- Published on Monday, 05 November 2012 14:58
La Via Campesina Media advisory
Small farmers can feed the world and cool down the planet!
(Jakarta, November 5, 2012) - The global peasants movement, La Via Campesina (LVC) will hold a global encounter of agroecology trainers and peasant agroecology schools at the Community Agroecology Foundation in Surin, Thailand from the 6 -12 November. The meeting will be organized by the Assembly of the Poor of Thailand, an organization of urban and rural poor, small farmers, and workers and a member of LVC. Peasant agroecology trainers from all over the world and representatives of the various farmers’ agroecology schools of LVC peasant movements will come together in Surin to continue their efforts to promote agroecology on a global scale.
LVC is a strong proponent of sustainable peasants agriculture based on agroecology. Agroecology is a science, but is also seen as a movement, or practice which is concerned with farming methods that are based on peasant’s knowledge, local inputs as well as natures own principles rather than external inputs and technologies that damage nature such as the green revolution model. But LVC takes agroecology a step further than most, it is not just about ecological productive principles but also about social and political principles. A feudal land holding cannot be considered agroecological even if it is chemical free, a farm that is controlled only by men without any role and decision making power for women is not agroecological either, neither is a so called organic farm which replaces expensive chemical inputs for expensive organic ones without touching the structure of monoculture. There are countless names for such type of farming all over the world and LVC is not concerned with names or labels, whether agroecology, organic farming, natural farming, low external input sustainable agriculture, or others, but rather wants to specify the key ecological, social and political principles that the movement defends. For LVC, truly sustainable peasants agriculture comes from the recovery of traditional peasant farming methods, and the innovation of new ecological practices.
- Published on Monday, 05 November 2012 14:18
On 10th October, Miguel Galván was murdered, stabbed to death in the doorway of his own home. Almost one year earlier, Cristian Ferreyra had been shot and killed in his house. Both men were peasant farmers from the northern province of Santiago del Estero and members of the National Peasant Movement of Santiago del Estero – Farmers’ Way (Mocase-VC) an organisation which fights for the land rights of peasants and indigenous people.
Protest at Congreso to call for justice against the assasination of Miguel Galvan (Photo courtesy of Mocase-VC)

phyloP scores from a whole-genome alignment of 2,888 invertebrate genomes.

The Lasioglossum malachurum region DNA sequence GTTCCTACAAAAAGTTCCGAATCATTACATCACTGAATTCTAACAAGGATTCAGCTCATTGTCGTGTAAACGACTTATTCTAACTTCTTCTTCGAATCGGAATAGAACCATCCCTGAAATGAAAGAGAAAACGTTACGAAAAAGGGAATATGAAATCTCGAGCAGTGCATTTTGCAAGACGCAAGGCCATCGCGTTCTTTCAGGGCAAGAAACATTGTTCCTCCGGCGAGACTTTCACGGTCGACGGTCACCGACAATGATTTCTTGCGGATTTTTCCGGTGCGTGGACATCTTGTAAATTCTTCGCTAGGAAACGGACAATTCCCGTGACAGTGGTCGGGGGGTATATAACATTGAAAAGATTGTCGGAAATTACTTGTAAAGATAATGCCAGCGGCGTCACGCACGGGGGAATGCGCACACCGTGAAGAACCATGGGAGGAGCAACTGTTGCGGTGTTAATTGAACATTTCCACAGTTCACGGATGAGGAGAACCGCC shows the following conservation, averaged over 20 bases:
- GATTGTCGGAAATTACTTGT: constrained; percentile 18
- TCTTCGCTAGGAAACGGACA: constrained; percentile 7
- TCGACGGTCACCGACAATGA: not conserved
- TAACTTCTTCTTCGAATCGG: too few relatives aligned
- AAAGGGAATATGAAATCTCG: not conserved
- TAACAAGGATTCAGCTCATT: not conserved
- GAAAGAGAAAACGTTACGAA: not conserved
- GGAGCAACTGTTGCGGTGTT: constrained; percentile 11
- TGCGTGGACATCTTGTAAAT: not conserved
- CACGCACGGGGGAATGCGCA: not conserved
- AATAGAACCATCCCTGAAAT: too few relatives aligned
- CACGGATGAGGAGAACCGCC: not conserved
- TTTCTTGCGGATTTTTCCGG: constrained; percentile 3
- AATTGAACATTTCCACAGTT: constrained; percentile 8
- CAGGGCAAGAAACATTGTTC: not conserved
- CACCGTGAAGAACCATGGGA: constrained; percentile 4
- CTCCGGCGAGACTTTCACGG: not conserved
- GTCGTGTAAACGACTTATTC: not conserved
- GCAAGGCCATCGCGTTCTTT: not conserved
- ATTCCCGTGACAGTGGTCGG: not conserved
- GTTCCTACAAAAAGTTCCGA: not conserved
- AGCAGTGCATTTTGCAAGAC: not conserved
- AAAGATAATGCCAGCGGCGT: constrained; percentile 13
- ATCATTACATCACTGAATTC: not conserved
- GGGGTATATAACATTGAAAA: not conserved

The reason for the men’s murders was that they refused to give up their land to multi-national soybean plantation companies. Whilst Galván’s attackers are yet to be identified, in Ferreyra’s case it is widely claimed that a large landowner from the area hired hitmen to remove him from his path.
In the six months after Ferreyra’s tragic death, incidents of conflict between large agribusiness and peasants decreased, but since then, the expansion of soy production has continued and so have the forced evictions of peasants and indigenous people from lands they have occupied for centuries.
- Published on Friday, 02 November 2012 15:55
The Continental Assembly of the Latin American Coordination of Countryside Organizations (CLOC-Via Campesina) discussed and approved its Charter as a necessary step towards strengthening the organization. The Assembly also approved new members.
Some of the resolutions include the ratification of the five regions of CLOC-Via Campesina: The Caribbean, Central America, the Andean region, the Southern Cone and North America.
It also recognized the existence of the Continental Political Commission as the space to lead, encourage and support actions as defined in its Congresses and Assemblies, the plan of action and strategic principles.
- Published on Thursday, 25 October 2012 19:25
Shahabad (Kurukshetra), October 18: In a dramatic action, farmers of the BKU forced the Haryana State Agriculture University to fulfil their commitment to destroy Monsanto's ongoing GM corn field trials in their public research station.
Last month, farmers and activists of the GM Free India coalition had met the state Agriculture Minister Paramvir Singh to show their resentment that public sector universities had become the experimental grounds for Monsanto's risky technology. They had requested a ban on GM field trials in the state. “A month has passed since we met the Agriculture Minister but the government has failed to act on our behalf. The onus is now on us,” said Gurnam Singh, Haryana state president of the BKU.